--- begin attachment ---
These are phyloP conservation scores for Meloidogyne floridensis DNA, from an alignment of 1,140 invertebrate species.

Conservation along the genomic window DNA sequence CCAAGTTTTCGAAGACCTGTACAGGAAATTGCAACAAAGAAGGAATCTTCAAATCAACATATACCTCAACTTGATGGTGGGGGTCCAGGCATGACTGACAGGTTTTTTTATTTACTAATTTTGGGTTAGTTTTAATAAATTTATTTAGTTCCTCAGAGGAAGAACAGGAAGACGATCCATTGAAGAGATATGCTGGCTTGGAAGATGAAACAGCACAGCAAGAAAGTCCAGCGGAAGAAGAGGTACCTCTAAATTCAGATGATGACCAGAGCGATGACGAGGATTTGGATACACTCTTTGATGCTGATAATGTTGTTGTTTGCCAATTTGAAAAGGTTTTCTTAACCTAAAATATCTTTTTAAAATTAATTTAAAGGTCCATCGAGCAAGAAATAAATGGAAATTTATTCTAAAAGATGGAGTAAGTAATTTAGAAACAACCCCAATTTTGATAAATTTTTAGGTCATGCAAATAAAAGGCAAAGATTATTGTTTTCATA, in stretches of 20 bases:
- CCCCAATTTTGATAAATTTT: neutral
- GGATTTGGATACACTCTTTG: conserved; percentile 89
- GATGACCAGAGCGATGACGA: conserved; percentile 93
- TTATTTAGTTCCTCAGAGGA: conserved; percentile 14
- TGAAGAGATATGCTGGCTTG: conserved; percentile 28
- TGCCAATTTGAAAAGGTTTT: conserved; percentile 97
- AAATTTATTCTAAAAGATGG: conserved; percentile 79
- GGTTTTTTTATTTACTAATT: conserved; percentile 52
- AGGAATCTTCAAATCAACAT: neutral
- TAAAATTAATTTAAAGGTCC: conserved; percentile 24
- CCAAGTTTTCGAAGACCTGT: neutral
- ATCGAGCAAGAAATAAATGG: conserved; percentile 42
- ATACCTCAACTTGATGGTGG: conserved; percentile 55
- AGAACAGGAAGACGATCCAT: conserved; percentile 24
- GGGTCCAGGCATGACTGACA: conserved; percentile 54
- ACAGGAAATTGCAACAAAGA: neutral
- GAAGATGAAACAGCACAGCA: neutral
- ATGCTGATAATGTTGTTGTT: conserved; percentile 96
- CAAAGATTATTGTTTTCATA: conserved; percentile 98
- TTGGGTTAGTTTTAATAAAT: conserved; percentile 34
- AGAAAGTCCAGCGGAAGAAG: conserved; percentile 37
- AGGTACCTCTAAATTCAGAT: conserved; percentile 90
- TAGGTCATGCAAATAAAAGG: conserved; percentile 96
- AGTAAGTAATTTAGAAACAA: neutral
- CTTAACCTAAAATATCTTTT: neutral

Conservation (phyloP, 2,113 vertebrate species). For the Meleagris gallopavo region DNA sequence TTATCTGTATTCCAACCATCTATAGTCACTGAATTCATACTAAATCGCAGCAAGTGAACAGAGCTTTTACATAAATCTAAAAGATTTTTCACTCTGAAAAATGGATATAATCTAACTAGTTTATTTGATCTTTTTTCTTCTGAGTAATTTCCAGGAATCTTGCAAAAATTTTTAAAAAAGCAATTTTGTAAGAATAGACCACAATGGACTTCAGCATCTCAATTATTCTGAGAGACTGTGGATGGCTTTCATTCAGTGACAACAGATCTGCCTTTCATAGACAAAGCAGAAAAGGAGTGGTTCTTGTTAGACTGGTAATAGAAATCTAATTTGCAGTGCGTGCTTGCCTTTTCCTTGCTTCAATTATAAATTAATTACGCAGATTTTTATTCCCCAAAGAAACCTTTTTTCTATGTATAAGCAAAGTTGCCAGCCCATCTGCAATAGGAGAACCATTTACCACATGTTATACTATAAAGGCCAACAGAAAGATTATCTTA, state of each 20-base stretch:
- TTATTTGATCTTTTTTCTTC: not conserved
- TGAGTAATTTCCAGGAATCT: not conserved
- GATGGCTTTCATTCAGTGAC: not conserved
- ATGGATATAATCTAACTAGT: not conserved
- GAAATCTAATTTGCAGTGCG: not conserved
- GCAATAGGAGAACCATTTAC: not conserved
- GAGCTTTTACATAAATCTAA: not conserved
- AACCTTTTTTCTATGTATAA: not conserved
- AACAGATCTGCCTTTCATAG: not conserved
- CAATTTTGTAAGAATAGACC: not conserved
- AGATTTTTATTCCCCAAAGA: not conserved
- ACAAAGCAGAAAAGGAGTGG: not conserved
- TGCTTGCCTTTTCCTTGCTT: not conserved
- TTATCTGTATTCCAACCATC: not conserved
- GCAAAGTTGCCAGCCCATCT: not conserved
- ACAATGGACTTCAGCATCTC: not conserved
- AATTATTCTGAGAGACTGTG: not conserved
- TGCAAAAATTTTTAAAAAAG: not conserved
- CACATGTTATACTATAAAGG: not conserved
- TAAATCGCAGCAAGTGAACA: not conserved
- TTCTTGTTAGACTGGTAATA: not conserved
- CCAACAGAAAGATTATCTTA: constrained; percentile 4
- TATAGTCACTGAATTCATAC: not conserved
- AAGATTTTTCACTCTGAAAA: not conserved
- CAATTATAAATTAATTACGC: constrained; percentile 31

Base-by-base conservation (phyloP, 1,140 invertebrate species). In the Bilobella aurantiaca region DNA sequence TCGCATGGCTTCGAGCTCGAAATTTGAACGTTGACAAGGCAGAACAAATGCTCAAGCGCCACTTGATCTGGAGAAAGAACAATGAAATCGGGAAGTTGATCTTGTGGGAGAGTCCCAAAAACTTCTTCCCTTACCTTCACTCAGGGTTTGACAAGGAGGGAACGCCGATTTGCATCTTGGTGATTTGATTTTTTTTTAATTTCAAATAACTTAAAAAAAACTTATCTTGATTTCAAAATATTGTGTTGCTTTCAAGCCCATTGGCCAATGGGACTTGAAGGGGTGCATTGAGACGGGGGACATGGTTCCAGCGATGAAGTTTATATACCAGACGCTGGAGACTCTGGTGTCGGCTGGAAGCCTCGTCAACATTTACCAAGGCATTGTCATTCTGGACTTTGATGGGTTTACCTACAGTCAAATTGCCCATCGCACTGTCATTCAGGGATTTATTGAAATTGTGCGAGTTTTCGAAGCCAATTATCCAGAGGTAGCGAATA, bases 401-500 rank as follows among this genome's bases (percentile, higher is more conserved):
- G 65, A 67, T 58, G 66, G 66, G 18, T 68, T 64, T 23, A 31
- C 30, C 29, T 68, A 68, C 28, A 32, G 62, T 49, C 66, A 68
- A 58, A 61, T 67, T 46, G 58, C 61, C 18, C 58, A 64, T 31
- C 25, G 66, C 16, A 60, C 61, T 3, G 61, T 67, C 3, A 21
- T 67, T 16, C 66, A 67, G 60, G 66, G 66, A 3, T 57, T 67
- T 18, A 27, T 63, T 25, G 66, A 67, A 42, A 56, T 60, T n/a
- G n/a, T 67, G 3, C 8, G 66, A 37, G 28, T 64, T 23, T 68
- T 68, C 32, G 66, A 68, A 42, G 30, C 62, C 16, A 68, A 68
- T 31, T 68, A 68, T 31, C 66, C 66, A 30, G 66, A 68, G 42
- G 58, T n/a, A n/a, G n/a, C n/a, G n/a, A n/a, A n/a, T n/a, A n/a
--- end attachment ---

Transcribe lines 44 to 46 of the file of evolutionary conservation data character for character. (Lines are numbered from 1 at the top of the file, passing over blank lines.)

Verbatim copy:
- ACAATGGACTTCAGCATCTC: not conserved
- AATTATTCTGAGAGACTGTG: not conserved
- TGCAAAAATTTTTAAAAAAG: not conserved